Monday, November 18, 2013

The Electric Lady Janelle Monae pumps high voltage into the Ryman

Midway through her Sunday night set at The Ryman, Janelle Monae hoisted a black and white striped stick and jabbed it in the air in the direction of two of her crew members, mock knocking them out right on stage.

They weren't the only ones Ms. Monae knocked flat by evening's end.

On a night when lightning cracked and rain poured down in torrents, it came down to Monae to thunder across the Ryman stage and dazzle what was undoubtedly one of the most vocal crowds this building has seen in a long time.

Janelle Monae's spirited performance lit up the auditorium.

The secret to Monae's success is her innovation. Most artists, at only two albums in, are still perfecting and tinkering with their ideas on stagecraft. There's little doubt Monae will keep evolving as well, but as this point in her career The Electric Lady tour is boasting some impressive visuals and outside the box thinking. The set began with a guy in a white lab suit guy announcing that Monae was an android who was a patient at their institution, and explained that sometimes they let her out to free roam. They wheeled her onstage strapped to a dolly wearing a straightjacket, Hannibal Lecter style.

Once unbottled, Monae was a firecracker. She's a very expressive performer, employing dramatic facial expressions as well as plenty of high powered dancing and shuffling around. Opening number "Givin' Em What They Love" gave Monae an early crack at showing off the dynamic power of her pipes, as her voice gloriously pierced through the Ryman's airspace whenever she hit a high note. Later, she punctuated an energetic performance of "The Electric Lady," by leaping into the air at the end of the final verse.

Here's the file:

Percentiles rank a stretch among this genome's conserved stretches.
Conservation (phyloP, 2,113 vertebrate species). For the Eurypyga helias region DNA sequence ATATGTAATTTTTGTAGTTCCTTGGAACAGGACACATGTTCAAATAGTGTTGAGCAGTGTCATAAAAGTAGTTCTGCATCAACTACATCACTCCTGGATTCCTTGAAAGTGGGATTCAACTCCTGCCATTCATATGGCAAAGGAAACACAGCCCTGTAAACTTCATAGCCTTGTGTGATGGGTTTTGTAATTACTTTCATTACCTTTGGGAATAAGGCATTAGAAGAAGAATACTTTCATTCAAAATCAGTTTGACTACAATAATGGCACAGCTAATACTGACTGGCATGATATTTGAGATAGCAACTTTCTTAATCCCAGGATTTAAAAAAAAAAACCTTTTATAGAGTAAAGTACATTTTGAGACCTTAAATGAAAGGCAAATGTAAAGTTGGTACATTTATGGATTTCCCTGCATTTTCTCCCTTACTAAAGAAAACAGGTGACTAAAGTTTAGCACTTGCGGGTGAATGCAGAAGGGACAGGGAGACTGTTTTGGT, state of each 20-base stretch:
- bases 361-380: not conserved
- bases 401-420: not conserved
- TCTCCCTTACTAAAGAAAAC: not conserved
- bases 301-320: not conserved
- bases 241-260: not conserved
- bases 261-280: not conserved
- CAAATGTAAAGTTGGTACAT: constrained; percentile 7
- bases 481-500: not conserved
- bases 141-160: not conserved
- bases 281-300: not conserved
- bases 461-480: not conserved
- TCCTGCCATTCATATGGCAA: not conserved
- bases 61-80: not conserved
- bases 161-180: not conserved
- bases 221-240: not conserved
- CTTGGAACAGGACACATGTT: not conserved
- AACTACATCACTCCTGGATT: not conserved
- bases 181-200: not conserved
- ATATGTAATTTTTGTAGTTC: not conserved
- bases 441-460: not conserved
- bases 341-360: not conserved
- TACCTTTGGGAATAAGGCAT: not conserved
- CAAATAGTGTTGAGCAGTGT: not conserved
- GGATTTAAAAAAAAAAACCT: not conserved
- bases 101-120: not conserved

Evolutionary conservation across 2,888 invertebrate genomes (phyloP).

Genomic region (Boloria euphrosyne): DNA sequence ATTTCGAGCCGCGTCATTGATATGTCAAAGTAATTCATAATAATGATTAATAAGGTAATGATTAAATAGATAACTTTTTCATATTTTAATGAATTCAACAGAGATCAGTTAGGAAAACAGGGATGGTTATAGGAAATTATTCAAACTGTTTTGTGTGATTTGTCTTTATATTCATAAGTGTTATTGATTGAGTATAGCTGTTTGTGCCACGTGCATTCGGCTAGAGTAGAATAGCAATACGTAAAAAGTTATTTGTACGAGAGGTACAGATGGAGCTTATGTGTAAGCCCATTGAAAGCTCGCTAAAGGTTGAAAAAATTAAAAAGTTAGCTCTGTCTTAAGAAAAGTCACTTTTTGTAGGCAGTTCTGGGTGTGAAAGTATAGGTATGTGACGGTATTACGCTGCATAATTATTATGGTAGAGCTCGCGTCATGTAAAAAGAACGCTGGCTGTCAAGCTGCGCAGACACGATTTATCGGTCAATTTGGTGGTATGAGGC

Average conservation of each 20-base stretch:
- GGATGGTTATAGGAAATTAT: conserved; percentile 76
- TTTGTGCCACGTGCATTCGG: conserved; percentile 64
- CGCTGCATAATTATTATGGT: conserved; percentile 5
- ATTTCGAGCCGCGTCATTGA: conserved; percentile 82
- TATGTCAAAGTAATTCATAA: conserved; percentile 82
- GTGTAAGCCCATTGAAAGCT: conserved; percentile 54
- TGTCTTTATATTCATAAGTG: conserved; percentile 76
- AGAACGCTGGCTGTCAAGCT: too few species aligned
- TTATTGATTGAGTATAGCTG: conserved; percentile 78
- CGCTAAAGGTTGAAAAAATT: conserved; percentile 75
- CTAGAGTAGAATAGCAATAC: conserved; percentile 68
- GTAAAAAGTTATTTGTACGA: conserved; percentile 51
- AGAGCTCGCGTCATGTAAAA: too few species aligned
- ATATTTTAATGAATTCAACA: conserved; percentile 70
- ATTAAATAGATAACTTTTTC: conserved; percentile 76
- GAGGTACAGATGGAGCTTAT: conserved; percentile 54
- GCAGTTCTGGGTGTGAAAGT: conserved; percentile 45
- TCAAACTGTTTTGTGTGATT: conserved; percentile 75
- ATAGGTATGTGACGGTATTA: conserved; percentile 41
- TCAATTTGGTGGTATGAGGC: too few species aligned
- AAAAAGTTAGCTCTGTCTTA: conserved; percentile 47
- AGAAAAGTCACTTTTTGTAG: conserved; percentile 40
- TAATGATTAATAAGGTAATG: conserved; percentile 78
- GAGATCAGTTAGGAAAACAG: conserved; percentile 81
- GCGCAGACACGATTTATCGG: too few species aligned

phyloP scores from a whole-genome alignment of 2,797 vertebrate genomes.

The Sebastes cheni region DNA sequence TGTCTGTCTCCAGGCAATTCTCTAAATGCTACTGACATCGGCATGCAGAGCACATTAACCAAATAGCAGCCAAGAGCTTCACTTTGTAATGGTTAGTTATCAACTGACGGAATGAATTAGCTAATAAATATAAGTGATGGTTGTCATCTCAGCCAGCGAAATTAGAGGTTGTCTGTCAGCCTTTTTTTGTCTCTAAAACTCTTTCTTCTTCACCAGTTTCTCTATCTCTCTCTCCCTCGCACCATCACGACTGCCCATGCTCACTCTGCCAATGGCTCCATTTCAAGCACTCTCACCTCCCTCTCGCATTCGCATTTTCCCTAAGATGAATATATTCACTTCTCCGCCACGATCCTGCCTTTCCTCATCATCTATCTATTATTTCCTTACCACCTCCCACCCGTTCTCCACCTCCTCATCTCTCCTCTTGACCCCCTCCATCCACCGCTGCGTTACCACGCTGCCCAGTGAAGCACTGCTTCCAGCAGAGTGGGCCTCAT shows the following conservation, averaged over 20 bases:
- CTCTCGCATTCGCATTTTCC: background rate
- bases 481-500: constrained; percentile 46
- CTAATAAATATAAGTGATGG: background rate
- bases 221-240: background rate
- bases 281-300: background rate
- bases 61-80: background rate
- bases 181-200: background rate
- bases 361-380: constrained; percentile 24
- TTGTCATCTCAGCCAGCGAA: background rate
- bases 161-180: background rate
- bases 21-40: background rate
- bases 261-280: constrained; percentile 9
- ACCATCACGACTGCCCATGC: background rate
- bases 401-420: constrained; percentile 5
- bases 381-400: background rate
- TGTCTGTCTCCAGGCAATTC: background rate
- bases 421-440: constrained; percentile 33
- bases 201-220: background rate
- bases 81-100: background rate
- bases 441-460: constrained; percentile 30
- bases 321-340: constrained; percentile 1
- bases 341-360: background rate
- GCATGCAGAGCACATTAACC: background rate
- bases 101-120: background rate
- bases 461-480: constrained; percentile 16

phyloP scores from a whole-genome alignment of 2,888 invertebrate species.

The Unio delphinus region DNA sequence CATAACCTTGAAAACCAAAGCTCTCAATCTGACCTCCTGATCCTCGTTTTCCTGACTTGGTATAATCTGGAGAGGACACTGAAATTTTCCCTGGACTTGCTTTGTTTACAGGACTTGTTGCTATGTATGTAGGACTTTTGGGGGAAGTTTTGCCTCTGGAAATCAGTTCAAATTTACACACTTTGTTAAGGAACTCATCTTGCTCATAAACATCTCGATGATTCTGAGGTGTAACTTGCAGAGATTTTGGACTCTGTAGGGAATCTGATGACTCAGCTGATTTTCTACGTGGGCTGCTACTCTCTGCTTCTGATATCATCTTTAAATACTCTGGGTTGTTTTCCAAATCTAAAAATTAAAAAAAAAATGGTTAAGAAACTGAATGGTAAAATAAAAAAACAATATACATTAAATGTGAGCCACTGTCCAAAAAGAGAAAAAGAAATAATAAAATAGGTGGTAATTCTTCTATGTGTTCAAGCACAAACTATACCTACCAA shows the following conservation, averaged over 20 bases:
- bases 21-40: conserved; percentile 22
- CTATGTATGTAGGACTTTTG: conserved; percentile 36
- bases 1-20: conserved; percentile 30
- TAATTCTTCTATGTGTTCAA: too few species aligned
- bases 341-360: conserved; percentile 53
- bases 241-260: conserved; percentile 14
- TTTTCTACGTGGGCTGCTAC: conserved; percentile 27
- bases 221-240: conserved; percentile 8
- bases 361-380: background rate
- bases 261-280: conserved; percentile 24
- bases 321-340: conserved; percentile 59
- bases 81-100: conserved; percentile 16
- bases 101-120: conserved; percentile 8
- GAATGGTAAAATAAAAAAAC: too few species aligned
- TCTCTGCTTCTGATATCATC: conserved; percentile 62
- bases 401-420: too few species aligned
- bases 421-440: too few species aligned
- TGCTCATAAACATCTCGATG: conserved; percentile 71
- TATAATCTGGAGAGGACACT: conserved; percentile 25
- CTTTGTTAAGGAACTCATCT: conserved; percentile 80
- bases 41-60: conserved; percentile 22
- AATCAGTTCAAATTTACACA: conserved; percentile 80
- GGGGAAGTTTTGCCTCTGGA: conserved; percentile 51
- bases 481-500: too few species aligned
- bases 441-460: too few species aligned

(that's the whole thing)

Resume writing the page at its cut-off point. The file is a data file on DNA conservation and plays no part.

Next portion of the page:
The only thing that could have made the set better was if it was more tightly constructed. Each song is full of so much energy, then after a good portion of the songs the lights would go out for two or three minutes while they would presumably tinker with some piece of equipment or Monae would run for a costume change. It would be better if they could keep it freer flowing.

Monae shows off her dexterity while her guitarist busts a move.

Yet as it turned out, the main set was not even proper preparation for what was coming. The big jaw dropper came during an extended mix of "War of the Roses," which lasted upward of 20 minutes. After finishing the main part of the song, the bassline kept going while Monae broke out her zaniest antics of the evening. She moonwalked, broke out some more dance moves, led the audience in a call and response sing along, Cab Calloway style, initiated a contest to see who in the crowd had the best black and white colored outfit, and even tried to sneak away from the lab suits by hopping offstage and traversing through the crowd for a bit.

She tied it up neatly by closing with "What an Experience," an emotional gospel tinged piece, in which she selected a winner in her costume contest from out of the crowd and invited her to come up onstage, along with a small girl from the audience. Monae packed a killer setlist, an electric sense of showmanship, and threw a few curveballs out there to give a bold and breathless performance. Her sense of innovation is leading her to do it ways that may take even seasoned concertgoers by surprise.
Related post:

Janelle Monae - The Electric Lady album review 

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